Thank you Leonard Nimoy for giving me (us) this hope through your fine acting and your understanding of human nature. For those interested, here is an interview, part of the Wexler Oral History Project (of the Yiddish Book Center in Amherst, MA), with Leonard Nimoy where he explains Judaism’s influence on the Vulcan greeting and “Live Long and Prosper.”

Born: March 26, 1931, West End, Boston, Massachusetts
February 27, 2015, Bel-Air, Los Angeles, California

For more, go to [New Yorker]

Friday, February 27, 2015

Sharing Your Personal DNA Data Can Help Others

Personal Genomics

A Human Genome: This is the digital representation of the human genome, which a museum visitor in New York City is viewing in 2001. We have come a long way since June 2000, when the Human Genome Project successfully presented a working draft of the human genome. The cost of having your genome sequenced has dropped considerably since then. Personal genomics will lead to personalized medicine and made-to-measure drugs to treat a host of diseases, including cancer.
Photo Credit: Mario Tama, Getty Images

An article (“The Internet of DNA”), by Antonio Regalado, in MIT Technology Review looks at the issue of personal genomics—the sequencing of an individual’s DNA— and the benefits of sharing it to a large network like the Internet in the hopes of helping others with similar diseases. This of course raises issues of privacy and possible breaches of security, but it also raises issues of human cooperation and the multiplying power of sharing information and knowledge.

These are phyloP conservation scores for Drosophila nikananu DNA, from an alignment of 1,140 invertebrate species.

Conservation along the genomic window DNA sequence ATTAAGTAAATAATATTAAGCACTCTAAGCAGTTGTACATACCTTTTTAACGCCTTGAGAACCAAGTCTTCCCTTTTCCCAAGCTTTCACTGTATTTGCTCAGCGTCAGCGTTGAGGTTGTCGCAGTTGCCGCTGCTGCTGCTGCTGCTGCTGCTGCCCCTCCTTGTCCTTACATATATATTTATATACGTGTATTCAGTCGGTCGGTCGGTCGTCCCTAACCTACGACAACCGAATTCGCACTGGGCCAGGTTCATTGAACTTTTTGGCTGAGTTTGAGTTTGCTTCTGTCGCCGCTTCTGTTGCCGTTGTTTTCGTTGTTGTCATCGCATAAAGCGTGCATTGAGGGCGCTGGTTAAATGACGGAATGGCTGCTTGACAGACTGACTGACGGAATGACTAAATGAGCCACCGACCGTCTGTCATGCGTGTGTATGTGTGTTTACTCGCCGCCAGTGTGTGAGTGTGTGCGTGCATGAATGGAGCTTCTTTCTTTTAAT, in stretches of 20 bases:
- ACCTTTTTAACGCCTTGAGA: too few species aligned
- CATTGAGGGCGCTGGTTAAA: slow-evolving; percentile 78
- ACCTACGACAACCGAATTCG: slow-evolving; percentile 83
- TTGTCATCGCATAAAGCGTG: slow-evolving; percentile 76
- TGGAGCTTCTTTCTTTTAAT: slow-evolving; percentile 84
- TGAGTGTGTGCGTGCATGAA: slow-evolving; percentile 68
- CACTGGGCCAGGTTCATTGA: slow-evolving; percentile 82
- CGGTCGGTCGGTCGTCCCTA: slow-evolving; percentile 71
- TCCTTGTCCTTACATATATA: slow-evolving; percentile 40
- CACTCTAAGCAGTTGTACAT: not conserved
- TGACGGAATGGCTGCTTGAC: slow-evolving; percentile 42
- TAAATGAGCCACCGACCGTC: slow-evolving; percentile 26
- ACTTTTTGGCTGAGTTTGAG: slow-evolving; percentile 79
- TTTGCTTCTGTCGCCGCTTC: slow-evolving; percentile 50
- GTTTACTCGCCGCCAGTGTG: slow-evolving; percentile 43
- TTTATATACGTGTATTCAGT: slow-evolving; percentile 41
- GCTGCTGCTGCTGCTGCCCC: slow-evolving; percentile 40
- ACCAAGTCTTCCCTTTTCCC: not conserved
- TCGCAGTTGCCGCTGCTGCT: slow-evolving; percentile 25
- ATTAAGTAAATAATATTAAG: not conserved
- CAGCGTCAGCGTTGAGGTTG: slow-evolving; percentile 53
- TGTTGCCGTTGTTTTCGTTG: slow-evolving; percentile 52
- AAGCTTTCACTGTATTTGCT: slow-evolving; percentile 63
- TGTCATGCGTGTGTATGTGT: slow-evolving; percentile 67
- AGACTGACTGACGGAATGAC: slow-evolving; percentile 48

In many ways, it is defines the modern battle between personal privacy and public pursuit of knowledge. What has to be decided is whether society at large is ready to sacrifice individual privacy to increase knowledge and better humanity. Your medical treatment, notably if successful, could benefit millions of others around the world. This is the crux of the argument.